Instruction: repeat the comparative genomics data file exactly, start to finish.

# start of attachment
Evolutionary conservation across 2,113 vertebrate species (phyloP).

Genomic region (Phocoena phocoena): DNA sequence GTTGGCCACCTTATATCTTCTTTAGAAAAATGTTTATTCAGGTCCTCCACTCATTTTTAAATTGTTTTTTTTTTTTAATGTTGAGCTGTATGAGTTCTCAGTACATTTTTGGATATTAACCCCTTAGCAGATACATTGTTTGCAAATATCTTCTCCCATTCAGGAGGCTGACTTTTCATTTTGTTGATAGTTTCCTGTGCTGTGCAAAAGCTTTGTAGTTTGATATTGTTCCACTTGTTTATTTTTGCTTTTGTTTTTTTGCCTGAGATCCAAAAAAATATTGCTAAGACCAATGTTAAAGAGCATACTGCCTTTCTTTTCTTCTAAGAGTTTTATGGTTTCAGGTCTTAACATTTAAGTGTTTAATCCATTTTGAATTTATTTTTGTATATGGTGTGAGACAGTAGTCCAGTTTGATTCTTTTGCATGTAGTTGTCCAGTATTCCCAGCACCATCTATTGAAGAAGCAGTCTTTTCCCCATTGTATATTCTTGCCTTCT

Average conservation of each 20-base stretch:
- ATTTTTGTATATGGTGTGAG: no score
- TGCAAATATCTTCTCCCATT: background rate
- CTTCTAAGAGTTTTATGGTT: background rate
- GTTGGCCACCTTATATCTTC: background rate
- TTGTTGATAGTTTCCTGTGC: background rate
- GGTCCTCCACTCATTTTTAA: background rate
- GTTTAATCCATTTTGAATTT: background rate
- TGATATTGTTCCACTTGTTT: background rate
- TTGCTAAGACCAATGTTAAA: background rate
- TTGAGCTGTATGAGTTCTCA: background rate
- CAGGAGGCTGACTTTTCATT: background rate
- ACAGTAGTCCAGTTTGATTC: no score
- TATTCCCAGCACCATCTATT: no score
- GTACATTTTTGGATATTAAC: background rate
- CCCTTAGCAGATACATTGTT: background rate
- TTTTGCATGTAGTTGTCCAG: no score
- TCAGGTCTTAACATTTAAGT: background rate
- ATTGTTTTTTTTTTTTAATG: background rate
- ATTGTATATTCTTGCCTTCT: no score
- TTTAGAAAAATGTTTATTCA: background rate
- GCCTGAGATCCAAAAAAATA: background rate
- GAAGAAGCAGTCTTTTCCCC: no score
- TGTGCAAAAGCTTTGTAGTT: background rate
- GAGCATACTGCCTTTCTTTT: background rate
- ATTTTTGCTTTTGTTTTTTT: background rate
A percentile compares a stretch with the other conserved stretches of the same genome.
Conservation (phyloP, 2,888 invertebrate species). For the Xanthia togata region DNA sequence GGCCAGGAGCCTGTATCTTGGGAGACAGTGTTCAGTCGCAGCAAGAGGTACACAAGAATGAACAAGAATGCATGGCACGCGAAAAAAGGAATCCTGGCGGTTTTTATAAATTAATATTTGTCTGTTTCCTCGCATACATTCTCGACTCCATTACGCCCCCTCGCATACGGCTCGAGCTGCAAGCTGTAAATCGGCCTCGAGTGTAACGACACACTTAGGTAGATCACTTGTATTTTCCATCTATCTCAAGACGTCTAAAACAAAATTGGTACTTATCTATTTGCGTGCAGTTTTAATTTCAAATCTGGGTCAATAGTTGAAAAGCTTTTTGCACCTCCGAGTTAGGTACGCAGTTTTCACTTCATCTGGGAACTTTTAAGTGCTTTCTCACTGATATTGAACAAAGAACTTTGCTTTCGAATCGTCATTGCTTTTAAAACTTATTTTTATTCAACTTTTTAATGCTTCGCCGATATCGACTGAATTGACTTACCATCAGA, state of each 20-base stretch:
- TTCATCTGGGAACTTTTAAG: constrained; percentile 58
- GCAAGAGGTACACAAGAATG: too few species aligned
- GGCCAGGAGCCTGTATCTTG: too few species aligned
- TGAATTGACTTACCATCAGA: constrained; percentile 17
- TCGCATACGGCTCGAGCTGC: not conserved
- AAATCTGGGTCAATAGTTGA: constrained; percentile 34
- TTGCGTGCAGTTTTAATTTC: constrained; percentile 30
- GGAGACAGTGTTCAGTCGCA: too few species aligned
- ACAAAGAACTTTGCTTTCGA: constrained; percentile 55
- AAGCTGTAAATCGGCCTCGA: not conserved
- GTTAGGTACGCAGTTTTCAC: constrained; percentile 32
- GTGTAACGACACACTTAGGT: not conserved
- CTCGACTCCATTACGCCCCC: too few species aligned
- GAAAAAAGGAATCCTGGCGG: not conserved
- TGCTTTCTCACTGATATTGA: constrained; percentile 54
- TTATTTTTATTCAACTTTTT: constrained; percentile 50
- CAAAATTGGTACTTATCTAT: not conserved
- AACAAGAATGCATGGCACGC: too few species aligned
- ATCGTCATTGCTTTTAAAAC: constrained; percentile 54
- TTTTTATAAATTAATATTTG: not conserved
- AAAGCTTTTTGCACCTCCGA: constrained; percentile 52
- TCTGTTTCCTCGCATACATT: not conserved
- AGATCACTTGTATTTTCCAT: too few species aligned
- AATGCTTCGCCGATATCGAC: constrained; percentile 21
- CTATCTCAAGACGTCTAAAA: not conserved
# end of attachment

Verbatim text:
Evolutionary conservation across 2,113 vertebrate species (phyloP).

Genomic region (Phocoena phocoena): DNA sequence GTTGGCCACCTTATATCTTCTTTAGAAAAATGTTTATTCAGGTCCTCCACTCATTTTTAAATTGTTTTTTTTTTTTAATGTTGAGCTGTATGAGTTCTCAGTACATTTTTGGATATTAACCCCTTAGCAGATACATTGTTTGCAAATATCTTCTCCCATTCAGGAGGCTGACTTTTCATTTTGTTGATAGTTTCCTGTGCTGTGCAAAAGCTTTGTAGTTTGATATTGTTCCACTTGTTTATTTTTGCTTTTGTTTTTTTGCCTGAGATCCAAAAAAATATTGCTAAGACCAATGTTAAAGAGCATACTGCCTTTCTTTTCTTCTAAGAGTTTTATGGTTTCAGGTCTTAACATTTAAGTGTTTAATCCATTTTGAATTTATTTTTGTATATGGTGTGAGACAGTAGTCCAGTTTGATTCTTTTGCATGTAGTTGTCCAGTATTCCCAGCACCATCTATTGAAGAAGCAGTCTTTTCCCCATTGTATATTCTTGCCTTCT

Average conservation of each 20-base stretch:
- ATTTTTGTATATGGTGTGAG: no score
- TGCAAATATCTTCTCCCATT: background rate
- CTTCTAAGAGTTTTATGGTT: background rate
- GTTGGCCACCTTATATCTTC: background rate
- TTGTTGATAGTTTCCTGTGC: background rate
- GGTCCTCCACTCATTTTTAA: background rate
- GTTTAATCCATTTTGAATTT: background rate
- TGATATTGTTCCACTTGTTT: background rate
- TTGCTAAGACCAATGTTAAA: background rate
- TTGAGCTGTATGAGTTCTCA: background rate
- CAGGAGGCTGACTTTTCATT: background rate
- ACAGTAGTCCAGTTTGATTC: no score
- TATTCCCAGCACCATCTATT: no score
- GTACATTTTTGGATATTAAC: background rate
- CCCTTAGCAGATACATTGTT: background rate
- TTTTGCATGTAGTTGTCCAG: no score
- TCAGGTCTTAACATTTAAGT: background rate
- ATTGTTTTTTTTTTTTAATG: background rate
- ATTGTATATTCTTGCCTTCT: no score
- TTTAGAAAAATGTTTATTCA: background rate
- GCCTGAGATCCAAAAAAATA: background rate
- GAAGAAGCAGTCTTTTCCCC: no score
- TGTGCAAAAGCTTTGTAGTT: background rate
- GAGCATACTGCCTTTCTTTT: background rate
- ATTTTTGCTTTTGTTTTTTT: background rate
A percentile compares a stretch with the other conserved stretches of the same genome.
Conservation (phyloP, 2,888 invertebrate species). For the Xanthia togata region DNA sequence GGCCAGGAGCCTGTATCTTGGGAGACAGTGTTCAGTCGCAGCAAGAGGTACACAAGAATGAACAAGAATGCATGGCACGCGAAAAAAGGAATCCTGGCGGTTTTTATAAATTAATATTTGTCTGTTTCCTCGCATACATTCTCGACTCCATTACGCCCCCTCGCATACGGCTCGAGCTGCAAGCTGTAAATCGGCCTCGAGTGTAACGACACACTTAGGTAGATCACTTGTATTTTCCATCTATCTCAAGACGTCTAAAACAAAATTGGTACTTATCTATTTGCGTGCAGTTTTAATTTCAAATCTGGGTCAATAGTTGAAAAGCTTTTTGCACCTCCGAGTTAGGTACGCAGTTTTCACTTCATCTGGGAACTTTTAAGTGCTTTCTCACTGATATTGAACAAAGAACTTTGCTTTCGAATCGTCATTGCTTTTAAAACTTATTTTTATTCAACTTTTTAATGCTTCGCCGATATCGACTGAATTGACTTACCATCAGA, state of each 20-base stretch:
- TTCATCTGGGAACTTTTAAG: constrained; percentile 58
- GCAAGAGGTACACAAGAATG: too few species aligned
- GGCCAGGAGCCTGTATCTTG: too few species aligned
- TGAATTGACTTACCATCAGA: constrained; percentile 17
- TCGCATACGGCTCGAGCTGC: not conserved
- AAATCTGGGTCAATAGTTGA: constrained; percentile 34
- TTGCGTGCAGTTTTAATTTC: constrained; percentile 30
- GGAGACAGTGTTCAGTCGCA: too few species aligned
- ACAAAGAACTTTGCTTTCGA: constrained; percentile 55
- AAGCTGTAAATCGGCCTCGA: not conserved
- GTTAGGTACGCAGTTTTCAC: constrained; percentile 32
- GTGTAACGACACACTTAGGT: not conserved
- CTCGACTCCATTACGCCCCC: too few species aligned
- GAAAAAAGGAATCCTGGCGG: not conserved
- TGCTTTCTCACTGATATTGA: constrained; percentile 54
- TTATTTTTATTCAACTTTTT: constrained; percentile 50
- CAAAATTGGTACTTATCTAT: not conserved
- AACAAGAATGCATGGCACGC: too few species aligned
- ATCGTCATTGCTTTTAAAAC: constrained; percentile 54
- TTTTTATAAATTAATATTTG: not conserved
- AAAGCTTTTTGCACCTCCGA: constrained; percentile 52
- TCTGTTTCCTCGCATACATT: not conserved
- AGATCACTTGTATTTTCCAT: too few species aligned
- AATGCTTCGCCGATATCGAC: constrained; percentile 21
- CTATCTCAAGACGTCTAAAA: not conserved